Iqbal by Zafar Anjum – Book Review
Reviewing this biography of Iqbal by Zafar Anjum was a challenging task. For I could not really find any fault with the book. But for most parts, I did not enjoy it either. I picked up the book as I hardly knew anything about Iqbal. I knew him for his famous creation ‘ Saare Jahan Se Achha…’. And the fact that he was one of those who wanted a separate Muslim state that led to the creation of Pakistan. And Pakistan has designated him the national poet of Pakistan. Did I get to know Iqbal more after reading this book – obviously Yes, but am I satisfied – No.
The lineage, the early growing up years, his three marriages and two affairs, a bit about his children sketches him up as a man. A man whose heart and societal norms drove him. A man who went around the world when it was a sheer privilege. And that gave him the edge and advantage over others. He was a poet, a lawyer, a teacher and a politician – all rolled into one. This book gives enough glimpses into the politician and attempts to give some into the poet. It also attempts to decipher the change in Iqbal’s attitude after he spent some time in the west – from being a nationalist poet to that seeking a bigger role for Muslims in India.
But I failed to understand how and where this change happened. The chapters on his stay in UK and Germany focus more on his academic and personal life than his political activity. And not on his association with the people who potentially changed his thought process.
What I liked the most was the quotes at the beginning of each chapter – like ‘ The weak lose themselves in God, the strong discover Him in themselves’ referred from or to as Stray Reflections. There is ample poetry throughout the book with English translation. But mostly lost in translation for me. As the author says you cannot see the poet without his politics – though we would like to. I really wanted to see more of his poetry and how it sprouted from what he saw and what he thought.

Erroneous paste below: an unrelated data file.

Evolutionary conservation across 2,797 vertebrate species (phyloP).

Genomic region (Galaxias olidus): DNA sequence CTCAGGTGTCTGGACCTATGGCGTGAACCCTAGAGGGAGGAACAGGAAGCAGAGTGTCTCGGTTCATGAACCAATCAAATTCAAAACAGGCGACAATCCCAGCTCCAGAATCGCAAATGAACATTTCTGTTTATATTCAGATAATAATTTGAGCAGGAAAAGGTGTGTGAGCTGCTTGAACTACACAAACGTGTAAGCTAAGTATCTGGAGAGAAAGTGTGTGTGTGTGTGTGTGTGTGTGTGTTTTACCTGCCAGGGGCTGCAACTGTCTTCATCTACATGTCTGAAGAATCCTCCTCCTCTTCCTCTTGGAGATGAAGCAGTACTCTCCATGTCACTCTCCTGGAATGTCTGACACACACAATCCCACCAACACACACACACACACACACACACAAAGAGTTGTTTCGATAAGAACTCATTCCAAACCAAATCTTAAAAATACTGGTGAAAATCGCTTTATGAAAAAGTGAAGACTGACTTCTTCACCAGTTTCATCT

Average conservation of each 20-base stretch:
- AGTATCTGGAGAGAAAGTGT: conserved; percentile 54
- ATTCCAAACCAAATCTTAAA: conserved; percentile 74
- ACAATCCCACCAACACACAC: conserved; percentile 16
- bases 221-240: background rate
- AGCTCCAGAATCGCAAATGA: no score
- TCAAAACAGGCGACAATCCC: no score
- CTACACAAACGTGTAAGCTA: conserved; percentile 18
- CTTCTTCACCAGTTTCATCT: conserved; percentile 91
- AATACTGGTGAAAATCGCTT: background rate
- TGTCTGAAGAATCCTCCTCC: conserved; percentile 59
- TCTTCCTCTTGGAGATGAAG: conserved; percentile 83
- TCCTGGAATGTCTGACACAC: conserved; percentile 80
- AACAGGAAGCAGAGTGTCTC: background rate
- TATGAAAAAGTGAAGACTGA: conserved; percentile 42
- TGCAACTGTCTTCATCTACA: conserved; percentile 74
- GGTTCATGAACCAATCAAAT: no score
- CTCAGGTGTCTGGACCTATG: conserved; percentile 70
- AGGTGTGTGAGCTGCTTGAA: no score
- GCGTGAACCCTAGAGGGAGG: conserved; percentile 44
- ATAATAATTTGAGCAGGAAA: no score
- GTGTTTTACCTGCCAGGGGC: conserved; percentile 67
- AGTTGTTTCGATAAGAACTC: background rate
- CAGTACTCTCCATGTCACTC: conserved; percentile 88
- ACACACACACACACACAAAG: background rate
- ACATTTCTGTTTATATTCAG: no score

I surfed the net to see what other reviewers have to say about him. And lots of them happen to be scholars who have studied Urdu literature. Most of them too found Zafar Anjum’s book lacking the archival research. And I got to understand authors have documented Iqbal well as a poet and thinker. And most of them did not find anything new in the book, Iqbal by Zafar Anjum. Having said that to someone like me who knew nothing about him – there is enough to know about the man.
His work and his role in Indian politics and partition of India. His letters to Jinnah and his insistence on the independent state for Muslims within British India or Independent India bring out the thoughts that eventually led to the creation of Pakistan. I may never read the scholarly works on Iqbal that these reviewers mention, but this book works for a lay reader like me who has a curiosity about Iqbal and not academic interest.
Take your call on this work on Iqbal by Zafar Anjum.